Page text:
Findings from a pilot randomised trial of a social network self-management intervention in COPD

Lindsay Welch , Rosanna Orlando, Sharon X Lin, Ivaylo Vassilev, Anne Rogers

Research output: Contribution to journalArticle

Abstract

Background: Self-Management Support (SMS), refers to the actions taken by individuals to recognise and manage their own health. It is increasingly recognised that individuals with chronic obstructive pulmonary disease (COPD) require additional support with their Self-management. Emerging evidence suggests that the use of a social network intervention can improve health outcomes and increase quality of life. In order to understand the potential benefits of SMS in COPD, the GENIE (Generating Engagement in Network Support) SMS tool was implemented and evaluated in a COPD primary care context. The GENIE intervention is a social networking tool that consists of 3 parts; a concentric circle modelling to map existing social networks; a questions sections to elicit preferences for activities; a map of selected resources is then produced, aligned with the user’s interests and suggestions for connections to existing network members and to new resources. Methods: A pilot, parallel, single blind, block randomised controlled trial. Patients with COPD ranging from mildvery severe were recruited. Participants provided written consent and were then randomised to either the intervention or usual care. The primary aim was to understand the clinical benefit through the analysis of health status, symptom burden and quality of life. The secondary outcome measure was health utilisation. NHS cost differences were reported between groups using the GENIE intervention over usual care. Results: The GENIE pilot results demonstrate maintenance in health status and clinical symptoms with a decrease in anxiety. An overall increase in quality of life was observed, these findings did not reach significance. A cost reduction was demonstrated in inpatient stay with no difference in primary care costs. Overall a cost reduction in NHS service utilisation was indicated in the intervention group. Conclusion: This pilot study indicated that using a social network intervention can encourage the development of new social connections and extend existing support networks for COPD patients. Increasing network support in this population is of benefit to both patients and NHS providers in terms of cost reductions and enhancing wellbeing. This broadens the understanding of possible new approaches to SMS in community COPD patients, which could now be investigated in a larger population over a longer period.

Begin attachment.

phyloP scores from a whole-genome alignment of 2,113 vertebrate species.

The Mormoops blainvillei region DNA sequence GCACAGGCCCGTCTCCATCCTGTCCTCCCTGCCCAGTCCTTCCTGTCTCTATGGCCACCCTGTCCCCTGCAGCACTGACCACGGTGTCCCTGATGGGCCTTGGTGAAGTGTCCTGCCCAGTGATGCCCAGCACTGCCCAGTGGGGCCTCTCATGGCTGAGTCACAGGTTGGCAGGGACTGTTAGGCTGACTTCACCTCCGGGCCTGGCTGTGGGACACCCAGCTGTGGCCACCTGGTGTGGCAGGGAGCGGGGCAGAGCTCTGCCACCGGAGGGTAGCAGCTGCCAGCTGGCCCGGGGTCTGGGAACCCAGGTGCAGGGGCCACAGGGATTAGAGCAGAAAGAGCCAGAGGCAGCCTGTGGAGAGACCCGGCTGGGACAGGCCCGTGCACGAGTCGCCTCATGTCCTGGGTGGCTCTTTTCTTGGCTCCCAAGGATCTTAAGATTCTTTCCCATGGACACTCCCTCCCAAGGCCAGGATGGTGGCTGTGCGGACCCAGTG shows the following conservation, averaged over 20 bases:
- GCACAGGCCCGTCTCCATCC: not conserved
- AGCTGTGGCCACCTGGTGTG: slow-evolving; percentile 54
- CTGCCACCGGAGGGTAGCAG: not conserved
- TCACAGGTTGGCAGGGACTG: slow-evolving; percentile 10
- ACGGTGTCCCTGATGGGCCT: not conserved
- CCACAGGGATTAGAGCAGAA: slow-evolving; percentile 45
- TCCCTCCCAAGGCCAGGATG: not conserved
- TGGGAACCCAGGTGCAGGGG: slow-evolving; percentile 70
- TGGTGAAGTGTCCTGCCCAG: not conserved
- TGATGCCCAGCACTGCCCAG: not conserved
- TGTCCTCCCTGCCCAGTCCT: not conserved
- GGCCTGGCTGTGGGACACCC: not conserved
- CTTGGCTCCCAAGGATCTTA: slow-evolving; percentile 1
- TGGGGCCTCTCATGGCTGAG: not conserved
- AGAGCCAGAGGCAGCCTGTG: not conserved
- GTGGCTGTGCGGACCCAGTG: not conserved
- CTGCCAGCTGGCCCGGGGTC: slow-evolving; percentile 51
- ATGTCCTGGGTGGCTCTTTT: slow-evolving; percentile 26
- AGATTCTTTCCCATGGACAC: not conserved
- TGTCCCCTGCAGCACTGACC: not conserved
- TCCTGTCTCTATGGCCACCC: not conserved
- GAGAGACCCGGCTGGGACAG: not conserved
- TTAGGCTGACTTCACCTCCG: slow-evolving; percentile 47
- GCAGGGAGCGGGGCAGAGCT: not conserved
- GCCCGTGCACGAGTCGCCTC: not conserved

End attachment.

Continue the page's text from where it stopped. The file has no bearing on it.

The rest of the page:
Original languageEnglish
Article number162
JournalBMC Pulmonary Medicine
Volume20
DOIs
Publication statusPublished - 8 Jun 2020

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